Fisher: Mohamed al-Hatfield vs. Ahmed al-McCoy
Mohamed al-Hatfield vs. Ahmed al-McCoy
By William Fisher
t r u t h o u t | Columnist
Saturday 13 January 2007
It's been a few days since President Bush spoke to the American people about his new "strategy" for "victory" in Iraq. Reading the newspapers, listening to radio and watching television, one would think all the words that could possibly be written or spoken on this speech have finally been exhausted.
But when the punditocracy gets hold of this kind of issue, the last word is never written or spoken. And I am under no delusions that my words will be anything near the last.
But I will write them anyway, because there were a couple of things that struck me.
One of them was the way of most of both the print and broadcast media bought into the president's characterization of his plan as both "new" or a "strategy." It is not new; we've had several unsuccessful "surges" in the past. And what Mr. Bush terms a "strategy" is little more than a tactical adjustment. It is "stay the course" 101.1.
The second thing that struck me was the almost total America-centricity of the media coverage. This seemed especially true on cable television. On MSNBC, for example, analysis of Bush's speech was left in the hands of such well-known Middle East scholars as Chris Matthews, Pat Buchanan, and assorted retired US military officers. The result of choices like that took all the complexity and nuance out of the discussion. But I suppose that, since John Kerry's 2004 campaign, nuance has become a dirty word.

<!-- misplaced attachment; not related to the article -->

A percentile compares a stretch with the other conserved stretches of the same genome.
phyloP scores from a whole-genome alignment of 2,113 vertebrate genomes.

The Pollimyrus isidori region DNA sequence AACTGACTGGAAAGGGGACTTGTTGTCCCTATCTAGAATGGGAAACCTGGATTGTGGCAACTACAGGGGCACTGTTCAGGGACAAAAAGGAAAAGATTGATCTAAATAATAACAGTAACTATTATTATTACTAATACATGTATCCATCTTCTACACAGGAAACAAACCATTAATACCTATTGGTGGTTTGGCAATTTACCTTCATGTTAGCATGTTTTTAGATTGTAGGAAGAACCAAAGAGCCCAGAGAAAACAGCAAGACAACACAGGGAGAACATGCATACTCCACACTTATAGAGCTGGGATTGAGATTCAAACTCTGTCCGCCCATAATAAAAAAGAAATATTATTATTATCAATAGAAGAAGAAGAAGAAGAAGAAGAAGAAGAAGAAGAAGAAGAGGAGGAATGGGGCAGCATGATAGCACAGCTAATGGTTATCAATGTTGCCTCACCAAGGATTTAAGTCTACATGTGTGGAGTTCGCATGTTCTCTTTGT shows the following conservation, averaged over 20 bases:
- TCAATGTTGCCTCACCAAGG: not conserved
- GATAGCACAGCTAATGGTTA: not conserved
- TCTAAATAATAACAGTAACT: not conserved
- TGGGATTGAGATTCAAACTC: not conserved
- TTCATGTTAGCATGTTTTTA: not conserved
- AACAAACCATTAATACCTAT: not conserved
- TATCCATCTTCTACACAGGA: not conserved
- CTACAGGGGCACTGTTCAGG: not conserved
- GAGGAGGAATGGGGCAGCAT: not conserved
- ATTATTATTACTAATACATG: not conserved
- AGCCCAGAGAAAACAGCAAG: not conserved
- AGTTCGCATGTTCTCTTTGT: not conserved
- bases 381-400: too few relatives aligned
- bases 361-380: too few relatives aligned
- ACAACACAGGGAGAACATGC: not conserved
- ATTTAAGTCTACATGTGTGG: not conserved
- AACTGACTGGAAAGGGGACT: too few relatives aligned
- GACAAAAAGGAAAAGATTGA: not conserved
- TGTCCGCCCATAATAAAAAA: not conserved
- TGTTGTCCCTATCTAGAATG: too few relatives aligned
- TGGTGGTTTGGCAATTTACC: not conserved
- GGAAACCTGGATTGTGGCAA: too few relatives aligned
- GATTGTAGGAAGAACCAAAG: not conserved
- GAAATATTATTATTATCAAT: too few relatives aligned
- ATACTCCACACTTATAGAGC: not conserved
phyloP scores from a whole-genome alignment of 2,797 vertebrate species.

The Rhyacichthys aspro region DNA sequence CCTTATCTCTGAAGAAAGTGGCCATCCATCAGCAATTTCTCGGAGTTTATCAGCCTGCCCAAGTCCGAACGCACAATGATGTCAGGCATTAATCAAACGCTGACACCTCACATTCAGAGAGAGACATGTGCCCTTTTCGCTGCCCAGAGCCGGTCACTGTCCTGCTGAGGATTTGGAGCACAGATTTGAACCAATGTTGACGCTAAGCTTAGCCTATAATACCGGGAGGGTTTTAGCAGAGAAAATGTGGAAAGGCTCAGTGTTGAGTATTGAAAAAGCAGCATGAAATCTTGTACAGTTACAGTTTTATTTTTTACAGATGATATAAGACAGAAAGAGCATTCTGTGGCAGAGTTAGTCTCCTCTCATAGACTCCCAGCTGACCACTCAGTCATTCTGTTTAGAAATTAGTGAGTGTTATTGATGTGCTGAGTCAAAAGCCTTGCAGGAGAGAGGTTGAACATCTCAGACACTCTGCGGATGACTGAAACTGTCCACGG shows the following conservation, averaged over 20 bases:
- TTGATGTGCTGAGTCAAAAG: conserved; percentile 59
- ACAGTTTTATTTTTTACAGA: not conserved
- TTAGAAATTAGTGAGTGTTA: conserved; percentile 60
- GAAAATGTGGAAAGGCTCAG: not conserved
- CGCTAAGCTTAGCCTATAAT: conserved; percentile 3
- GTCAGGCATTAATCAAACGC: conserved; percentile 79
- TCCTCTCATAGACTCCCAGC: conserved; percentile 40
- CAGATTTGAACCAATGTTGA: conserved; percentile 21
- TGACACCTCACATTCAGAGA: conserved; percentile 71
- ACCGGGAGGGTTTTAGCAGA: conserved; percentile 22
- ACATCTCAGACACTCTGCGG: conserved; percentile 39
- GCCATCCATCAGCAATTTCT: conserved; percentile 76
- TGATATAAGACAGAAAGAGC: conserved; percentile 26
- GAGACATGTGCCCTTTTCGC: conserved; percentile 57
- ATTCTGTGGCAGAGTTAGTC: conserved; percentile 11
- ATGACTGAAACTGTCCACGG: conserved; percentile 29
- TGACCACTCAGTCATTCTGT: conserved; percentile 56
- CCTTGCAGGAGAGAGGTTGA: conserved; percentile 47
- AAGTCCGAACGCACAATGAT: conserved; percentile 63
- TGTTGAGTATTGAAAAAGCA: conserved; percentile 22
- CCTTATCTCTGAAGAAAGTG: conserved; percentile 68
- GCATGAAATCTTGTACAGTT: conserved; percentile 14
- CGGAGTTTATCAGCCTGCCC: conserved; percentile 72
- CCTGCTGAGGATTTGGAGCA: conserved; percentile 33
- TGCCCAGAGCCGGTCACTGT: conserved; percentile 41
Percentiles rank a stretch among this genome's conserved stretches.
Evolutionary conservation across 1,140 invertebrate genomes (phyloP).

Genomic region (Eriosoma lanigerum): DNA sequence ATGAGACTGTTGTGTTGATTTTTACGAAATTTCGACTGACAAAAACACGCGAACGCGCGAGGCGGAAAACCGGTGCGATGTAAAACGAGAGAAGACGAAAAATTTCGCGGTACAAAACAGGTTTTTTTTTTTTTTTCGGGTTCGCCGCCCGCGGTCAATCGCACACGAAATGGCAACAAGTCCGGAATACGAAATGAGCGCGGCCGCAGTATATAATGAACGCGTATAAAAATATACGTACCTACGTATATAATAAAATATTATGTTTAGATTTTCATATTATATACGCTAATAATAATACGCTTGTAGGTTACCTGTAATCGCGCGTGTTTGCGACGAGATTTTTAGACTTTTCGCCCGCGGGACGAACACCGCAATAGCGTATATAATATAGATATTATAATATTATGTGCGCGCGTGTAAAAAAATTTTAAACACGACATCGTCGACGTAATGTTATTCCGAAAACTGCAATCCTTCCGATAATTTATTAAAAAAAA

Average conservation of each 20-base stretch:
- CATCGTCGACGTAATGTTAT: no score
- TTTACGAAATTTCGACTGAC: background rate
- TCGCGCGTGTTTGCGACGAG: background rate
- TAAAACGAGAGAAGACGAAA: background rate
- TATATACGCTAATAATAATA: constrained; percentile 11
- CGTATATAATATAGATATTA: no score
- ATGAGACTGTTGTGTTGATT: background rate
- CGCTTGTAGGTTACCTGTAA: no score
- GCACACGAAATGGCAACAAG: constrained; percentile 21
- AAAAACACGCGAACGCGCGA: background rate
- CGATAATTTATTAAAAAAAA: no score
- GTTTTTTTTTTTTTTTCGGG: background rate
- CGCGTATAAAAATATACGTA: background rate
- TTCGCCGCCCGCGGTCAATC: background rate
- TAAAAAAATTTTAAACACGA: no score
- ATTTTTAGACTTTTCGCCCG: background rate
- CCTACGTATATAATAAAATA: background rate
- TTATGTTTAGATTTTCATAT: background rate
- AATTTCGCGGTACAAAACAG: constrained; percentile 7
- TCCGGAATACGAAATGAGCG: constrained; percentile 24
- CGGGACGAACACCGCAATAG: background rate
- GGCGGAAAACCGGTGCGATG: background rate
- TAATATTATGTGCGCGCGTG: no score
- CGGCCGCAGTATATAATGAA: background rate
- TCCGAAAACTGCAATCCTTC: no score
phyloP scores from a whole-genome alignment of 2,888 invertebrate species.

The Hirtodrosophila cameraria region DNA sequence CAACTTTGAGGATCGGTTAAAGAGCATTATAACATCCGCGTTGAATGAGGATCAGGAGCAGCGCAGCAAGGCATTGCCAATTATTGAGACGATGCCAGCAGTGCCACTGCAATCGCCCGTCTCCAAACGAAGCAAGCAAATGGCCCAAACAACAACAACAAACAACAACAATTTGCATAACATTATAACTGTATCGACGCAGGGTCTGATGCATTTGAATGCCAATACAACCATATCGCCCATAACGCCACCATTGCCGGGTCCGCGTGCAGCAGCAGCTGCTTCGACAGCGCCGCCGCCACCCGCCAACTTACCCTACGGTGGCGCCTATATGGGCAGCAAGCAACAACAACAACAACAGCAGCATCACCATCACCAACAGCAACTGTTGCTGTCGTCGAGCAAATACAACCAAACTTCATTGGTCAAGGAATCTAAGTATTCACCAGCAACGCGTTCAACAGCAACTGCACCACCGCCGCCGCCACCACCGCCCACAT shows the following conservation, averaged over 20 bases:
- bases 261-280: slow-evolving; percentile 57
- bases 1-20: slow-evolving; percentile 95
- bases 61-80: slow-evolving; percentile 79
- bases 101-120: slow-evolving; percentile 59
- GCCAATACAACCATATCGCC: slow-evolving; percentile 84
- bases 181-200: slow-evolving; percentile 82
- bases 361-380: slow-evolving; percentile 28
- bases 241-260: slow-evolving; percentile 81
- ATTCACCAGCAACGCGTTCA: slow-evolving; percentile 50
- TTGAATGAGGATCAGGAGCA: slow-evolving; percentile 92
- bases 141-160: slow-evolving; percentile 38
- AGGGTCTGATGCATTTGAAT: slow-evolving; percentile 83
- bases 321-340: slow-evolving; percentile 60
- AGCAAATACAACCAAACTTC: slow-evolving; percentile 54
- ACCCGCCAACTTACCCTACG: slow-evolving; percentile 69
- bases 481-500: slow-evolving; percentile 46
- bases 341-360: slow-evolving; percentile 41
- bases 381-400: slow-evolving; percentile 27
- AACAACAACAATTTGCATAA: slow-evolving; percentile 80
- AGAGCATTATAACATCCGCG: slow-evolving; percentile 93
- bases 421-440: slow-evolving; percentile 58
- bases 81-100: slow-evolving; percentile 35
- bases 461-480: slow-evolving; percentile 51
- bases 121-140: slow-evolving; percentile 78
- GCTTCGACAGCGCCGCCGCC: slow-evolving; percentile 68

Granted, America has a huge stake in how this misadventure unfolds. It is the blood of our surging troops that will be spilled, and our tax dollars that will get spent. Still, with all of their bulging Rolodexes, wouldn't you think the cable news folks might have come up with a commentator or two who actually knows something about the war zone, its history, its customs, and its idiosyncrasies?
The fact is that, without this kind of information, the American public has little chance of really understanding the roots or the dynamics of what's happening in Iraq today.
As I listened to Pat Buchanan spouting on about the US political party maneuvering going on behind the scenes, I recalled an experience that said a lot that wasn't being explained.
When I lived in Egypt, I had a driver named Said. I once went with Said to his little village about 30 miles outside Cairo, where we were greeted by and spoke with many of his brothers, sisters, cousins, neighbors, etc. These were people Said knew all his life; he had watched some of them being born. This was his part of his tribe.
But I noticed that Said passed by one guy several times and never even said hello. Later, I asked him why. He said his family had a "vendetta" (that's the English equivalent of the Arabic word he used) against this man's family. It was a feud that had started some 300 years earlier. No one in either family has forgotten it, although Said told me he had long since forgotten what it was all about. The vendetta resulted over the years in continuing hatred and periodic murders between these two families. And both families happen to be Sunni, as are most Egyptians. This was the Egyptian version of The Hatfields and The McCoys!